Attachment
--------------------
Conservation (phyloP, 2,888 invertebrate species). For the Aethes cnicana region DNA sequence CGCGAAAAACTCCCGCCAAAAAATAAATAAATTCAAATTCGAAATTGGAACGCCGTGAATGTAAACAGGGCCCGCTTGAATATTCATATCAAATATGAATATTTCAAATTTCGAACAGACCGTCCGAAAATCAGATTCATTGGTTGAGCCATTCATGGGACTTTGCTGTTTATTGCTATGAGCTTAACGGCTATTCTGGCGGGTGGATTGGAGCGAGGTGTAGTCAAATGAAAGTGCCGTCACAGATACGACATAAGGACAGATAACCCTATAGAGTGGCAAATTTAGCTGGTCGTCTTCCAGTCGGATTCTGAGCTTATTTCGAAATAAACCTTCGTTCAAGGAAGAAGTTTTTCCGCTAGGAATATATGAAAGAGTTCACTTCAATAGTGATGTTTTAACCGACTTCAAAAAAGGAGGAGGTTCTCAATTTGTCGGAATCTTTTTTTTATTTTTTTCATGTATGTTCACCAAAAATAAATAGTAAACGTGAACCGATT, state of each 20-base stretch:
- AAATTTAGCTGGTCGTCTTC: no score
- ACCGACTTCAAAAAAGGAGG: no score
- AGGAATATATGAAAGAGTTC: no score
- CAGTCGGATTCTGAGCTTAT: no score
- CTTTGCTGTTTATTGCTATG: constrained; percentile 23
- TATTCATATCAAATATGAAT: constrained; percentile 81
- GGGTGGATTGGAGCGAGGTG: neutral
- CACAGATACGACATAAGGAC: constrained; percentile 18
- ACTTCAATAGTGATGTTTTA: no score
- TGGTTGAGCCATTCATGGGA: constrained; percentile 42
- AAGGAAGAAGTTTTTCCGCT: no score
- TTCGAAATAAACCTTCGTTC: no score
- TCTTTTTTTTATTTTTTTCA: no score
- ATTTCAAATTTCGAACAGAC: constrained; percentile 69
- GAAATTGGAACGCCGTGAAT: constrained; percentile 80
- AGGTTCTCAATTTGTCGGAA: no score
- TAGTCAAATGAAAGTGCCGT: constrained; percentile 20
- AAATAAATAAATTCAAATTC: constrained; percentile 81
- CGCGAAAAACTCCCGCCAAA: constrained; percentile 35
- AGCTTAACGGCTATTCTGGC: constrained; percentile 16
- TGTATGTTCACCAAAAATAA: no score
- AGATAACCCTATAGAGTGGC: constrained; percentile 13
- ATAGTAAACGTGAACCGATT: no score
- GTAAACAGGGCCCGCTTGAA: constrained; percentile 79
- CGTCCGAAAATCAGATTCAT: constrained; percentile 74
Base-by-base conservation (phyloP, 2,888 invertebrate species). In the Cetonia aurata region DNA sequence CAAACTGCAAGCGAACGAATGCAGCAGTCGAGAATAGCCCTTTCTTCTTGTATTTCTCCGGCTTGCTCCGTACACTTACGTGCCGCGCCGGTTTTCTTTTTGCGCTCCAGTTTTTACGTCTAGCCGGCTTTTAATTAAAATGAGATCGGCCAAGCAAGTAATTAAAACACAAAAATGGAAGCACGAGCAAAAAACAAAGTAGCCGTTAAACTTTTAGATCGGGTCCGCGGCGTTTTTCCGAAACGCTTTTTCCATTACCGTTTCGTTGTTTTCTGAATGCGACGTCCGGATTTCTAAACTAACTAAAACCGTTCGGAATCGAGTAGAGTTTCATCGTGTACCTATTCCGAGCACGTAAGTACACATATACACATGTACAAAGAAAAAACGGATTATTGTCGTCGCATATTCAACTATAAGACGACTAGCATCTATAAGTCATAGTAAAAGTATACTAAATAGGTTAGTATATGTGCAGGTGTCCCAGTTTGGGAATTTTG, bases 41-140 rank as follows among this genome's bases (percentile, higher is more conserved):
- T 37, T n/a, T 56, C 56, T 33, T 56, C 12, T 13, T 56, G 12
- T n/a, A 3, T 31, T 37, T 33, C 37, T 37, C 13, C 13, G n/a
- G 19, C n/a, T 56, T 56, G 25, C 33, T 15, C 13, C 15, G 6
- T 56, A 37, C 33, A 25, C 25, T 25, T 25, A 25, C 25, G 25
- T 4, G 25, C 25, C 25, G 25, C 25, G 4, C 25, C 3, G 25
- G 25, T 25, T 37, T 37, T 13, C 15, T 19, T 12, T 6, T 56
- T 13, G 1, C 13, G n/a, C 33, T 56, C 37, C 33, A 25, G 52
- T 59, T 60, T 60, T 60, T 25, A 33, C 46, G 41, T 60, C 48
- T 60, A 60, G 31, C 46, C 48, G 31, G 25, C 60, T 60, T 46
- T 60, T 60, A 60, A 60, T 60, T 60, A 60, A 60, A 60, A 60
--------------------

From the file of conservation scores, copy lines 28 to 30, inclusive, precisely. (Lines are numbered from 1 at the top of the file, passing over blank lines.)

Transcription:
- T 37, T n/a, T 56, C 56, T 33, T 56, C 12, T 13, T 56, G 12
- T n/a, A 3, T 31, T 37, T 33, C 37, T 37, C 13, C 13, G n/a
- G 19, C n/a, T 56, T 56, G 25, C 33, T 15, C 13, C 15, G 6